Over the last ten years, WM stock has outperformed the S&P 500 and even the Nasdaq Composite, which is incredible for a stodgy industrial company.

WM Chart

WM data by YCharts

What's more, WM's dividend has nearly doubled. And its outstanding share count is down 13.4% thanks to stock buybacks.

If WM had kept pace with the S&P 500's return over the last ten years, its dividend yield would have been more than double what it is today, or well over 3%, making WM a more viable passive income stream. But again, this isn't due to a lack of raises, but the stock's outperformance.

A lot to like

There's nothing not to like about WM as a business. The company is a dominant industry leader, is growing its top and bottom line, has exciting growth plans in recycling and RNG, makes a ton of cash flow, and uses that cash to raise the dividend and buy back stock.

The only downside of buying WM is the price tag. WM has a price to earnings (P/E) ratio of 32.4 -- which may be surprising considering it's a moderate growth industrial. But WM has historically fetched a premium valuation, with a five-year median P/E of 30.3 and a 10-year median P/E of 28.2.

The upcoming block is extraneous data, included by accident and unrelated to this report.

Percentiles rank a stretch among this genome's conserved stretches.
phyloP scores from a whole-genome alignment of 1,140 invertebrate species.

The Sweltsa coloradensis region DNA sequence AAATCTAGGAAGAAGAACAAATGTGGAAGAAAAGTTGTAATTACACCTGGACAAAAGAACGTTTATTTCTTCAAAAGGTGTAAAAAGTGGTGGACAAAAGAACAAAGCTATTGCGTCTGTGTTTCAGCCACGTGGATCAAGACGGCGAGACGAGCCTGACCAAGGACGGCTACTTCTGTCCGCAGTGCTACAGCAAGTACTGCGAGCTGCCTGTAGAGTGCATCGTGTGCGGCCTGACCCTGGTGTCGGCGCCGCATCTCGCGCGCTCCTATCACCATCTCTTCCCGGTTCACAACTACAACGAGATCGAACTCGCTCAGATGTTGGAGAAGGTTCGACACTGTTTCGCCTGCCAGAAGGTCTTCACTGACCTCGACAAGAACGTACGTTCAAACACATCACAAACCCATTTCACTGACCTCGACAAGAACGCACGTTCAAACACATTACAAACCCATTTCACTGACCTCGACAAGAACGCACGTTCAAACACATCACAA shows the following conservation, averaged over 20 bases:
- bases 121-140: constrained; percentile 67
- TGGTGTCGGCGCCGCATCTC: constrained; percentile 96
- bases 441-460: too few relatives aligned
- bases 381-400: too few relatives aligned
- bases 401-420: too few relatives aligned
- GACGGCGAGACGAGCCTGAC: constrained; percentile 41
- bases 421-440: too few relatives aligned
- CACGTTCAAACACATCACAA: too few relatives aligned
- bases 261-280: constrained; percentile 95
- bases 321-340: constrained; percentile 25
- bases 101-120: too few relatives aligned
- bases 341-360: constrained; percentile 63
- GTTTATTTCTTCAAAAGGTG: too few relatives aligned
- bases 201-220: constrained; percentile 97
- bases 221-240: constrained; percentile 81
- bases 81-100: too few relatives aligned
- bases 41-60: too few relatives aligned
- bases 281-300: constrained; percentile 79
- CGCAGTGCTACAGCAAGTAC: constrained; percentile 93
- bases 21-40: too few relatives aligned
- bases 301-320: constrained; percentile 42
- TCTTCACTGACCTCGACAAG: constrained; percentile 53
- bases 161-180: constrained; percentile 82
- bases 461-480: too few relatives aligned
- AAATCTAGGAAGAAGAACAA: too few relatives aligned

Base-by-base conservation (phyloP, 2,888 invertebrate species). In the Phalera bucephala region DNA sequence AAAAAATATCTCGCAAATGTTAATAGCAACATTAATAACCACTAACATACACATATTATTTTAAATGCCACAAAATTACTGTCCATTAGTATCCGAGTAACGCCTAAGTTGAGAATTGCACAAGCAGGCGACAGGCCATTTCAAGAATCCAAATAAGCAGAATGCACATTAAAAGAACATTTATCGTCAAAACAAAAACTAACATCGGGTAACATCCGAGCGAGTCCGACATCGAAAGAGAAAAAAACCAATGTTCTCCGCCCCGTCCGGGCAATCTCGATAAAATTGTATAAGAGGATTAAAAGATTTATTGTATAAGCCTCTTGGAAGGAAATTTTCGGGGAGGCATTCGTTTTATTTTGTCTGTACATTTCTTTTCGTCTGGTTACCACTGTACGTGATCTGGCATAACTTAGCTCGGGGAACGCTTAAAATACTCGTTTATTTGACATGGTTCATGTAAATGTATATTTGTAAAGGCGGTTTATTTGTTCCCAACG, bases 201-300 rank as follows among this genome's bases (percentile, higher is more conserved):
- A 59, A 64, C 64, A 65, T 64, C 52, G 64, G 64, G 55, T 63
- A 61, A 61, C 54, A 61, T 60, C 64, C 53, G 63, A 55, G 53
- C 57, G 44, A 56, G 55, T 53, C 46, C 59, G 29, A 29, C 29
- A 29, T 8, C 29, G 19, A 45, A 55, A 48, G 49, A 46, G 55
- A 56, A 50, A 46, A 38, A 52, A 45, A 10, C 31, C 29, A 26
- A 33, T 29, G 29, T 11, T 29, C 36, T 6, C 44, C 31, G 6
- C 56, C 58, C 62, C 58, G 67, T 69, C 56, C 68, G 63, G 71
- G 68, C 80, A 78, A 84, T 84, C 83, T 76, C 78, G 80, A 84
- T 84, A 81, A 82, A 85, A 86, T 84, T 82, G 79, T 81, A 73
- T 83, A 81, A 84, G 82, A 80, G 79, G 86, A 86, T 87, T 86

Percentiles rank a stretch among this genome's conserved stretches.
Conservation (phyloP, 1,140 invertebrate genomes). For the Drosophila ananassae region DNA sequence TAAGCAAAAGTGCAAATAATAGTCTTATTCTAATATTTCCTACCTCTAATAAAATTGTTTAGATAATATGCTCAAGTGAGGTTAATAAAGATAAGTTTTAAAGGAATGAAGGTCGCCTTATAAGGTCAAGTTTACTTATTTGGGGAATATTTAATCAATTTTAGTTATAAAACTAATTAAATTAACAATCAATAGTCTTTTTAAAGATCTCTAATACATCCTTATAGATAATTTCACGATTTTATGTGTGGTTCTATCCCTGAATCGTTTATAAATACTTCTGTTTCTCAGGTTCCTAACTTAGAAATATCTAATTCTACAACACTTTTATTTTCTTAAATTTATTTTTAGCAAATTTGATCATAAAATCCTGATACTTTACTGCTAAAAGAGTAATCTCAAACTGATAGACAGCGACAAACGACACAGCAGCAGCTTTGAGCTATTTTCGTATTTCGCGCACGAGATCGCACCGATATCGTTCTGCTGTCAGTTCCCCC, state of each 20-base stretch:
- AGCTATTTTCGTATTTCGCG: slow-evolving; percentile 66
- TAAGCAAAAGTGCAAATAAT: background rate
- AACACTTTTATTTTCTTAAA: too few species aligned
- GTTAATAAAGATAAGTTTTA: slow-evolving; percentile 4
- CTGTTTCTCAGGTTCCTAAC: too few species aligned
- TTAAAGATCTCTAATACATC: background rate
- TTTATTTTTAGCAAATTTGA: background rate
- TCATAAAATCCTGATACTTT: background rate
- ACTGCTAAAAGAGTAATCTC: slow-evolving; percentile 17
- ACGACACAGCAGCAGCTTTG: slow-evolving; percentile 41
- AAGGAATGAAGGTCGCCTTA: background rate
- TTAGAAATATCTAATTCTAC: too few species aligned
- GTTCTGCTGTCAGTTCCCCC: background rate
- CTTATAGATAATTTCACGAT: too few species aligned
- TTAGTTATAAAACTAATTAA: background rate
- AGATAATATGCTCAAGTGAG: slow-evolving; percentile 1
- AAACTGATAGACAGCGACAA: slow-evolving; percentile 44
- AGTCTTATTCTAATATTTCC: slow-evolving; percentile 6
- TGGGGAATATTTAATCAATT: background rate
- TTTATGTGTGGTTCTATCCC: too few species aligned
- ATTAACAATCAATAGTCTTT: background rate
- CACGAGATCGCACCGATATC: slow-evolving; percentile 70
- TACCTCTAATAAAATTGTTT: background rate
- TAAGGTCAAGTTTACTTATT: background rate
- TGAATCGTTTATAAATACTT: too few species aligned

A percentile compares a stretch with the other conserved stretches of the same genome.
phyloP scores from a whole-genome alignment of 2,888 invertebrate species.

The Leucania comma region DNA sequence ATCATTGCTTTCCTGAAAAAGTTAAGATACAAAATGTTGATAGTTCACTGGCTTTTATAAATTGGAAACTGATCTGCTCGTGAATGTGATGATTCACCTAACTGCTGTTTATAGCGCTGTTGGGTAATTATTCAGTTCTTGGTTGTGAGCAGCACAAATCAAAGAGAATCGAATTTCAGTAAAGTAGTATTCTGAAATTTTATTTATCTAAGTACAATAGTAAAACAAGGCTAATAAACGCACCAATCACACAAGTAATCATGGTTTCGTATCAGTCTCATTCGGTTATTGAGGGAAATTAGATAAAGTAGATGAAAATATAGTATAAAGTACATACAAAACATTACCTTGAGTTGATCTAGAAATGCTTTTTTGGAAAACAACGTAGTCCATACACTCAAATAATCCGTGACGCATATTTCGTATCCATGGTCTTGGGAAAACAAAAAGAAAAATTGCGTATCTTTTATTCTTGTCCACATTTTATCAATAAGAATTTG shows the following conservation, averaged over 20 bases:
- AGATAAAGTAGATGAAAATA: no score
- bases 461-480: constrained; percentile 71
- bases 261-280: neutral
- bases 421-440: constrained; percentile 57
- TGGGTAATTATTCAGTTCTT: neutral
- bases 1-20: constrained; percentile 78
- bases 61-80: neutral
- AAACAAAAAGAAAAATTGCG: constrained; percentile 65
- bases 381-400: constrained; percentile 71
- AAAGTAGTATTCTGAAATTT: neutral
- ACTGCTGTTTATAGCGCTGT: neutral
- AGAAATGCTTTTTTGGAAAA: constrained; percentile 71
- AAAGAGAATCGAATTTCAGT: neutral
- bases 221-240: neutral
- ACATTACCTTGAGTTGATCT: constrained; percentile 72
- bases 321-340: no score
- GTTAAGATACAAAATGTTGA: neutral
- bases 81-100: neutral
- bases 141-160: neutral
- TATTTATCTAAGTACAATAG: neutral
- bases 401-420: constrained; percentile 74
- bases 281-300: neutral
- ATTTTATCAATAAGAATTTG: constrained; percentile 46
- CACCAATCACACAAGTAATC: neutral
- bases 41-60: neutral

Investors continue to pay up for WM because of its rock-solid fundamentals and recession resilience. There's no reason that should change anytime soon. And with more growth on the way, a 32.4 P/E for WM seems reasonable.

Add it all up, and WM could quietly continue to make new all-time highs in the years to come.

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Daniel Foelber has no position in any of the stocks mentioned. The Motley Fool has positions in and recommends Union Pacific. The Motley Fool recommends Lockheed Martin, RTX, and Waste Management. The Motley Fool has a disclosure policy.

Paid Post: Content produced by Motley Fool. The Globe and Mail was not involved, and material was not reviewed prior to publication.